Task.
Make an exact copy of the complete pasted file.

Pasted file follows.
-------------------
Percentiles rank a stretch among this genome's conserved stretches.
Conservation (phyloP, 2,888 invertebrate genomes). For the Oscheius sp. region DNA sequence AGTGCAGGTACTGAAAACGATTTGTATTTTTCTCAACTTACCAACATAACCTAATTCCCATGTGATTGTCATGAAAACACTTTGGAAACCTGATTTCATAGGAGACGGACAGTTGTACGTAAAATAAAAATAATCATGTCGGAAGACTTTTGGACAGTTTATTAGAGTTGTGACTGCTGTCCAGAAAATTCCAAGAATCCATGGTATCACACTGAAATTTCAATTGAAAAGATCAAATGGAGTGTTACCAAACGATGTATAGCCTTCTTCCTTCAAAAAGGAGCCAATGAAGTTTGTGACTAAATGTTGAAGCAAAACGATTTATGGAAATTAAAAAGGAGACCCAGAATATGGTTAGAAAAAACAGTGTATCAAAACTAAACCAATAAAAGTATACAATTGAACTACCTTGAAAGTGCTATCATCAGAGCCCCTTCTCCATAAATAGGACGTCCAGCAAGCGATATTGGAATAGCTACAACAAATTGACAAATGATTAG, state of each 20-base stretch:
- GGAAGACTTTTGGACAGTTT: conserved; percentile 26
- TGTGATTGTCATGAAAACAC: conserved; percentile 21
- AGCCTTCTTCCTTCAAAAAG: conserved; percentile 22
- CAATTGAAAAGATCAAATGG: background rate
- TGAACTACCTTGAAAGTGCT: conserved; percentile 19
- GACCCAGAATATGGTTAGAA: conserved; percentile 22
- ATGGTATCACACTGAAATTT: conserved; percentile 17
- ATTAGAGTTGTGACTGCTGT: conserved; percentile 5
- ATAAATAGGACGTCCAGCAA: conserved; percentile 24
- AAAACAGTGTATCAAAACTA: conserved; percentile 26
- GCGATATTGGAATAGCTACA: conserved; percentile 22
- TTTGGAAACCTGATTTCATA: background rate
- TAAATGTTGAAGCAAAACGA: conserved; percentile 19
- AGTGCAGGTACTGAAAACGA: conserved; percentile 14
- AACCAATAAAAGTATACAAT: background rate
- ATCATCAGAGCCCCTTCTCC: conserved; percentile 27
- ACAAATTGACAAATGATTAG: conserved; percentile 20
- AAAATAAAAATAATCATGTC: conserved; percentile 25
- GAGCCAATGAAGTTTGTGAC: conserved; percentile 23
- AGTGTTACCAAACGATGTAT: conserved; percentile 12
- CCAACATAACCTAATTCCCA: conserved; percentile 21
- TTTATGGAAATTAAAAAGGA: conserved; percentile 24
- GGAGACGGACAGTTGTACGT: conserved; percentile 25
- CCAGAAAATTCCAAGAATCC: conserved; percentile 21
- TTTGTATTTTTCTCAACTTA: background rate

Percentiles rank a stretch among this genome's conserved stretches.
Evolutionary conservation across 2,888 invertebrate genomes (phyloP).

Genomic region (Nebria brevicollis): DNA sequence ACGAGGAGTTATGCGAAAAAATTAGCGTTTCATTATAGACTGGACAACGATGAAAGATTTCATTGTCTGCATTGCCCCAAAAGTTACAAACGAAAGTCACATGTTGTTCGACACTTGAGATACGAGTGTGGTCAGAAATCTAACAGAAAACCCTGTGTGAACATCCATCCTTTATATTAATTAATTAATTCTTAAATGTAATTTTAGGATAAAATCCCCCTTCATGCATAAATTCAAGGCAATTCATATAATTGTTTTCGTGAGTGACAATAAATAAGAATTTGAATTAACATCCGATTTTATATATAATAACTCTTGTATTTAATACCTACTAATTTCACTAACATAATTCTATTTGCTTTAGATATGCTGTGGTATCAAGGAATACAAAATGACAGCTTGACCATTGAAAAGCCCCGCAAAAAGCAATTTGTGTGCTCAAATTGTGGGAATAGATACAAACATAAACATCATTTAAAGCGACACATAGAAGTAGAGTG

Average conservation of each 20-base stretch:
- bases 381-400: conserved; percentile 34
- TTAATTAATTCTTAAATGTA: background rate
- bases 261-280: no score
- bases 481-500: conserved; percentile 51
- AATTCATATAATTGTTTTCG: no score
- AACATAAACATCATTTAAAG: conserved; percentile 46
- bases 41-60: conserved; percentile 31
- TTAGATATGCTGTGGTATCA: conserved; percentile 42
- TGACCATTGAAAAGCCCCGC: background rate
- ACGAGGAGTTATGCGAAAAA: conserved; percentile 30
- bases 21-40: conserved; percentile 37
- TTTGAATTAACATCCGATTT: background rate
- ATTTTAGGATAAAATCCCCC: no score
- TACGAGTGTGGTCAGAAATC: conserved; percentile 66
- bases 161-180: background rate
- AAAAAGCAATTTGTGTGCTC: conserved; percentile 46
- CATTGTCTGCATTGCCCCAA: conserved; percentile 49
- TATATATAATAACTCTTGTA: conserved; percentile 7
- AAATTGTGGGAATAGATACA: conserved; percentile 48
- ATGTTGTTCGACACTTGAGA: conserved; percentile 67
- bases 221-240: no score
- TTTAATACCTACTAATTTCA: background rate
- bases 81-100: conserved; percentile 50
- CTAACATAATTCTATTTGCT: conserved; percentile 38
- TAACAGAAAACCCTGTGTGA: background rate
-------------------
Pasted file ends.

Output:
Percentiles rank a stretch among this genome's conserved stretches.
Conservation (phyloP, 2,888 invertebrate genomes). For the Oscheius sp. region DNA sequence AGTGCAGGTACTGAAAACGATTTGTATTTTTCTCAACTTACCAACATAACCTAATTCCCATGTGATTGTCATGAAAACACTTTGGAAACCTGATTTCATAGGAGACGGACAGTTGTACGTAAAATAAAAATAATCATGTCGGAAGACTTTTGGACAGTTTATTAGAGTTGTGACTGCTGTCCAGAAAATTCCAAGAATCCATGGTATCACACTGAAATTTCAATTGAAAAGATCAAATGGAGTGTTACCAAACGATGTATAGCCTTCTTCCTTCAAAAAGGAGCCAATGAAGTTTGTGACTAAATGTTGAAGCAAAACGATTTATGGAAATTAAAAAGGAGACCCAGAATATGGTTAGAAAAAACAGTGTATCAAAACTAAACCAATAAAAGTATACAATTGAACTACCTTGAAAGTGCTATCATCAGAGCCCCTTCTCCATAAATAGGACGTCCAGCAAGCGATATTGGAATAGCTACAACAAATTGACAAATGATTAG, state of each 20-base stretch:
- GGAAGACTTTTGGACAGTTT: conserved; percentile 26
- TGTGATTGTCATGAAAACAC: conserved; percentile 21
- AGCCTTCTTCCTTCAAAAAG: conserved; percentile 22
- CAATTGAAAAGATCAAATGG: background rate
- TGAACTACCTTGAAAGTGCT: conserved; percentile 19
- GACCCAGAATATGGTTAGAA: conserved; percentile 22
- ATGGTATCACACTGAAATTT: conserved; percentile 17
- ATTAGAGTTGTGACTGCTGT: conserved; percentile 5
- ATAAATAGGACGTCCAGCAA: conserved; percentile 24
- AAAACAGTGTATCAAAACTA: conserved; percentile 26
- GCGATATTGGAATAGCTACA: conserved; percentile 22
- TTTGGAAACCTGATTTCATA: background rate
- TAAATGTTGAAGCAAAACGA: conserved; percentile 19
- AGTGCAGGTACTGAAAACGA: conserved; percentile 14
- AACCAATAAAAGTATACAAT: background rate
- ATCATCAGAGCCCCTTCTCC: conserved; percentile 27
- ACAAATTGACAAATGATTAG: conserved; percentile 20
- AAAATAAAAATAATCATGTC: conserved; percentile 25
- GAGCCAATGAAGTTTGTGAC: conserved; percentile 23
- AGTGTTACCAAACGATGTAT: conserved; percentile 12
- CCAACATAACCTAATTCCCA: conserved; percentile 21
- TTTATGGAAATTAAAAAGGA: conserved; percentile 24
- GGAGACGGACAGTTGTACGT: conserved; percentile 25
- CCAGAAAATTCCAAGAATCC: conserved; percentile 21
- TTTGTATTTTTCTCAACTTA: background rate

Percentiles rank a stretch among this genome's conserved stretches.
Evolutionary conservation across 2,888 invertebrate genomes (phyloP).

Genomic region (Nebria brevicollis): DNA sequence ACGAGGAGTTATGCGAAAAAATTAGCGTTTCATTATAGACTGGACAACGATGAAAGATTTCATTGTCTGCATTGCCCCAAAAGTTACAAACGAAAGTCACATGTTGTTCGACACTTGAGATACGAGTGTGGTCAGAAATCTAACAGAAAACCCTGTGTGAACATCCATCCTTTATATTAATTAATTAATTCTTAAATGTAATTTTAGGATAAAATCCCCCTTCATGCATAAATTCAAGGCAATTCATATAATTGTTTTCGTGAGTGACAATAAATAAGAATTTGAATTAACATCCGATTTTATATATAATAACTCTTGTATTTAATACCTACTAATTTCACTAACATAATTCTATTTGCTTTAGATATGCTGTGGTATCAAGGAATACAAAATGACAGCTTGACCATTGAAAAGCCCCGCAAAAAGCAATTTGTGTGCTCAAATTGTGGGAATAGATACAAACATAAACATCATTTAAAGCGACACATAGAAGTAGAGTG

Average conservation of each 20-base stretch:
- bases 381-400: conserved; percentile 34
- TTAATTAATTCTTAAATGTA: background rate
- bases 261-280: no score
- bases 481-500: conserved; percentile 51
- AATTCATATAATTGTTTTCG: no score
- AACATAAACATCATTTAAAG: conserved; percentile 46
- bases 41-60: conserved; percentile 31
- TTAGATATGCTGTGGTATCA: conserved; percentile 42
- TGACCATTGAAAAGCCCCGC: background rate
- ACGAGGAGTTATGCGAAAAA: conserved; percentile 30
- bases 21-40: conserved; percentile 37
- TTTGAATTAACATCCGATTT: background rate
- ATTTTAGGATAAAATCCCCC: no score
- TACGAGTGTGGTCAGAAATC: conserved; percentile 66
- bases 161-180: background rate
- AAAAAGCAATTTGTGTGCTC: conserved; percentile 46
- CATTGTCTGCATTGCCCCAA: conserved; percentile 49
- TATATATAATAACTCTTGTA: conserved; percentile 7
- AAATTGTGGGAATAGATACA: conserved; percentile 48
- ATGTTGTTCGACACTTGAGA: conserved; percentile 67
- bases 221-240: no score
- TTTAATACCTACTAATTTCA: background rate
- bases 81-100: conserved; percentile 50
- CTAACATAATTCTATTTGCT: conserved; percentile 38
- TAACAGAAAACCCTGTGTGA: background rate